skip to Main Content
Racial Protests In The 1970s

Racial Protests in the 1970s

Busing and Desegregation in Richmond

In 1970, in order to satisfy a federal mandate to desegregate Richmond Public Schools, Judge Robert Merhige Jr. ordered the implementation of a busing program that would attempt to achieve racial balance in the school system. At the time of the order, enrollment in the Richmond Public School System was approximately 70 percent Black and 30 percent white. Since neighborhoods were still largely segregated, neighborhood schools remained so as well. The goal of busing would be to reflect this seventy-thirty balance of students within each school. 

Opposition to the busing plan was powerful and widespread. Protests roiled the city. Thousands of white students took to the streets, waving anti-busing signs in protest, while many teachers threatened to resign. On the first day of school in 1970, 5,000 white students did not show up for class. That year, 13,000 students were bused. The next year, after the U.S. Supreme Court upheld busing, the plan expanded to 21,000 students. 

In response, white families continued to flee the city. When it became clear that the imbalance could not be remedied with Richmond’s dwindling population of white families, Judge Merhige ordered the Chesterfield County and Henrico County School Systems to be consolidated with the city schools, in order to combine the racial composition and achieve a more representative balance of Black and white students. But the 4th Circuit U.S. Court of Appeals reversed the cross-county decision, a reversal that was later upheld by the U.S. Supreme Court. With the suburbs exempt, Richmond lost 12,000 white students in four years. By 1986, the year busing ended, white students made up less than 15 percent of enrollment in Richmond City Schools.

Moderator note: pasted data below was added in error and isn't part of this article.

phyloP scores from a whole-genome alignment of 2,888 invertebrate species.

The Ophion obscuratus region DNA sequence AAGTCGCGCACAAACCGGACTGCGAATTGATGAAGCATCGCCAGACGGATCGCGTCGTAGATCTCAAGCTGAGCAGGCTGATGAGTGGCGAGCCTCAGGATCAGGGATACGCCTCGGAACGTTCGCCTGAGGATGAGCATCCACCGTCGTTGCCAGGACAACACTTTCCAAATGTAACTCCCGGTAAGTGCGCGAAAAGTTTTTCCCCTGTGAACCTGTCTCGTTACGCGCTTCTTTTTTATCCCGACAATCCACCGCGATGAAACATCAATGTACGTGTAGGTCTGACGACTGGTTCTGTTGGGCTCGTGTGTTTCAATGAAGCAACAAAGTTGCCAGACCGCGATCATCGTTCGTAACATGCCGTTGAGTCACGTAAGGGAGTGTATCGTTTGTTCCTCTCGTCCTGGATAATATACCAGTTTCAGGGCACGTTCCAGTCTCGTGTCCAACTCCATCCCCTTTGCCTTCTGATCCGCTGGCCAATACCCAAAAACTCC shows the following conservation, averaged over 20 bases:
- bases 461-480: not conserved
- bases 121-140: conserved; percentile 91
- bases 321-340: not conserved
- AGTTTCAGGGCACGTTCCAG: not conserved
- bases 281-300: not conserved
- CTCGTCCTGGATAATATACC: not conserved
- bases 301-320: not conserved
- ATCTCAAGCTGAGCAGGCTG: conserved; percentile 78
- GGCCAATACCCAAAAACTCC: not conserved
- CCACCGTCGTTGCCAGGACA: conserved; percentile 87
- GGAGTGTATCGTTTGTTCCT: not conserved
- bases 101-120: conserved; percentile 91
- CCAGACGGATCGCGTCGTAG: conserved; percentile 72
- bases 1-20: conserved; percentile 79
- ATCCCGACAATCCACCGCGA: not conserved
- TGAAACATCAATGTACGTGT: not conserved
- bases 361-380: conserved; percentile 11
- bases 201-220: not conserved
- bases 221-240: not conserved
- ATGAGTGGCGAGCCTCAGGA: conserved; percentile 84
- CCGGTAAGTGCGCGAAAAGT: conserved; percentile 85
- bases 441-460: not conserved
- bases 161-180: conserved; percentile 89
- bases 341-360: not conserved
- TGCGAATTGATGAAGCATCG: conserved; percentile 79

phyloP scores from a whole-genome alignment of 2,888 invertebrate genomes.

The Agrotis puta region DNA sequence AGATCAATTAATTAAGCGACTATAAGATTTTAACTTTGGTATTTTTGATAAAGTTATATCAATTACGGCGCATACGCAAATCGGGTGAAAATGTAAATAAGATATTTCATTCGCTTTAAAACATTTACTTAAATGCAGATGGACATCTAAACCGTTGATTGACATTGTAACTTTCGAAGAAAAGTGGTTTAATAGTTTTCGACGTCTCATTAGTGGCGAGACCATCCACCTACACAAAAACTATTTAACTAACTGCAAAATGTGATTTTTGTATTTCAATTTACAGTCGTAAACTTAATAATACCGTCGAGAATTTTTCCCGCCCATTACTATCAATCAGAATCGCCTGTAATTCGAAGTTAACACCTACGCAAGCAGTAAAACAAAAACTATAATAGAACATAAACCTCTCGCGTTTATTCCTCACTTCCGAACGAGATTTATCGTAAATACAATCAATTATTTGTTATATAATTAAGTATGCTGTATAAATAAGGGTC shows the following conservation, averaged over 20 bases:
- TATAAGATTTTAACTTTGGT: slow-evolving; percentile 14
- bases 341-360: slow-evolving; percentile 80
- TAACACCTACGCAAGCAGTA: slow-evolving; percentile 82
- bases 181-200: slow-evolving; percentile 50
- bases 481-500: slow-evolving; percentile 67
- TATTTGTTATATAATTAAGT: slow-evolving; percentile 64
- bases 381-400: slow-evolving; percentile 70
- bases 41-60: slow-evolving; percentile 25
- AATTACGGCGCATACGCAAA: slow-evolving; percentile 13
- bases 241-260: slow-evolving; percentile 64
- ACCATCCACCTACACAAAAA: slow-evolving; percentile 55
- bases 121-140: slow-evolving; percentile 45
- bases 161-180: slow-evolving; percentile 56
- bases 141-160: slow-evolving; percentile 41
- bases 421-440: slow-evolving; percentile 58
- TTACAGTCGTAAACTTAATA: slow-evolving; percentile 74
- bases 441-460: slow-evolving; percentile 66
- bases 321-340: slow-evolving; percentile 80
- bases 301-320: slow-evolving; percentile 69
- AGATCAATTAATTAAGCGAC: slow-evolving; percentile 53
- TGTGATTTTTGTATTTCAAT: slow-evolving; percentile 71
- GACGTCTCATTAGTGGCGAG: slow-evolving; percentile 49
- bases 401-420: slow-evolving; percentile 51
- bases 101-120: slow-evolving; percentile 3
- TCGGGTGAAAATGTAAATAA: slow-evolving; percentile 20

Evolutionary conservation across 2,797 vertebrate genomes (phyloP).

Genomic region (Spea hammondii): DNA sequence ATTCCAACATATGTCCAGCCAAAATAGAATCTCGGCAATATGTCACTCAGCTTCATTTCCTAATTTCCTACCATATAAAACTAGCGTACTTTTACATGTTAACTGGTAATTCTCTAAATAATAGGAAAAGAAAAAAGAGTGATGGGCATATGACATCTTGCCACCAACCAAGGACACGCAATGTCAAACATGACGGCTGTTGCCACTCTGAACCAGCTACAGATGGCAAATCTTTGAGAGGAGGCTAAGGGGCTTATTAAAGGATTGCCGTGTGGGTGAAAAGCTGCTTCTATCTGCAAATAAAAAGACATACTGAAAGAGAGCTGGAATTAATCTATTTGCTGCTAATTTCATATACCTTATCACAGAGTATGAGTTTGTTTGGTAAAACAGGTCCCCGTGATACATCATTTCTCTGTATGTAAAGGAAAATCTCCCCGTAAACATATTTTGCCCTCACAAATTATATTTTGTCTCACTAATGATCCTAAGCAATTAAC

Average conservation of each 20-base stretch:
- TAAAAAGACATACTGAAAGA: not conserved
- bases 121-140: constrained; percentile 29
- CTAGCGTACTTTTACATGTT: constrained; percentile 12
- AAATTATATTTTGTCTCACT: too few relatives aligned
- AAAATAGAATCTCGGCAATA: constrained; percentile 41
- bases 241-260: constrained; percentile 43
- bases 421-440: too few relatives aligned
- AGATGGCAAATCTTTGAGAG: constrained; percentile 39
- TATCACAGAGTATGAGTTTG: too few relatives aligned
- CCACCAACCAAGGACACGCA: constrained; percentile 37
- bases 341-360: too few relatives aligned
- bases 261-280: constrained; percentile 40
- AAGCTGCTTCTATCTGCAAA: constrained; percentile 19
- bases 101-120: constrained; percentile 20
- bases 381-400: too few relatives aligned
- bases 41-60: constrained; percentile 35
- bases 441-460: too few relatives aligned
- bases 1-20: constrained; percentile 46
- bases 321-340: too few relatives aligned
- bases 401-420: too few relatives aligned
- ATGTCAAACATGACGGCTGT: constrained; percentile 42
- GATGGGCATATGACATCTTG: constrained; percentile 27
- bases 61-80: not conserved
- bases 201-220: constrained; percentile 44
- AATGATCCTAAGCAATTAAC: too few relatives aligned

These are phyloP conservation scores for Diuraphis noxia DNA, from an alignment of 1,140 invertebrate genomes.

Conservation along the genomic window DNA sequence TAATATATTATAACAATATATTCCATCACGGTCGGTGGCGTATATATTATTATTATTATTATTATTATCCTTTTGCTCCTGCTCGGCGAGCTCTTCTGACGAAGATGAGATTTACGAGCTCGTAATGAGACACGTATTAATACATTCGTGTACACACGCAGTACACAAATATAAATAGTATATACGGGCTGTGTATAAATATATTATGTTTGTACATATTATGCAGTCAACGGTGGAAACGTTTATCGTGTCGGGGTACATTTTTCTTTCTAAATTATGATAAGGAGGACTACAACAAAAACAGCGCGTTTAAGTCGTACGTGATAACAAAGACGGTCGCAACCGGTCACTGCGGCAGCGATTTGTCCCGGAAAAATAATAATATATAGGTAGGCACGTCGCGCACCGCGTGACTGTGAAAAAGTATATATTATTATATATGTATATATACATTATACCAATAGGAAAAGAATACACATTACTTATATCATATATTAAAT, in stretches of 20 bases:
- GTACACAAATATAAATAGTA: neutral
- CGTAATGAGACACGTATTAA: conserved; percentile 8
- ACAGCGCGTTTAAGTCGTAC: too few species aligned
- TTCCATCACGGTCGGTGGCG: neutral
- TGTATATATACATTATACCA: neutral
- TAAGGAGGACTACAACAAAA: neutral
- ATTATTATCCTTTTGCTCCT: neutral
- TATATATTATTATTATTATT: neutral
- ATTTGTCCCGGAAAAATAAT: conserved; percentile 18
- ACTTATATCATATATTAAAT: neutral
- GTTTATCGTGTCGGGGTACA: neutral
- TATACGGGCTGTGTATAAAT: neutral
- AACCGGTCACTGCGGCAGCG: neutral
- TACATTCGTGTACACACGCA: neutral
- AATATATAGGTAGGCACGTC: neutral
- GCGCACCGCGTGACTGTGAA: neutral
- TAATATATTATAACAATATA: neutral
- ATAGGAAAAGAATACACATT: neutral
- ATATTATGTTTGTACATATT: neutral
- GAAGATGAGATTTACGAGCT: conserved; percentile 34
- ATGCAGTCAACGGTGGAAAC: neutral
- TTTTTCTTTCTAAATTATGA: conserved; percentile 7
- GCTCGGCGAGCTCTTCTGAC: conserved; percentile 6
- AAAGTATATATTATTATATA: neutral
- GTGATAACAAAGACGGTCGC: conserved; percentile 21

Judge Merhige, a graduate of the T.C. Williams School of Law at the University of Richmond, would be involved with many cases during his more than thirty years on the bench. His rulings on school desegregation defined his career and shaped his judicial legacy.


Photo: Don Pennell, Richmond Times-Dispatch Collection, The Valentine

Posted by RFM Staff
    Back To Top

    There are reasons 17,000+ families have signed up for the RFM eNews

    Exclusive Contest Alerts | New Issue Reminders | Discount Codes and Savings
    SUBSCRIBE NOW
    close-link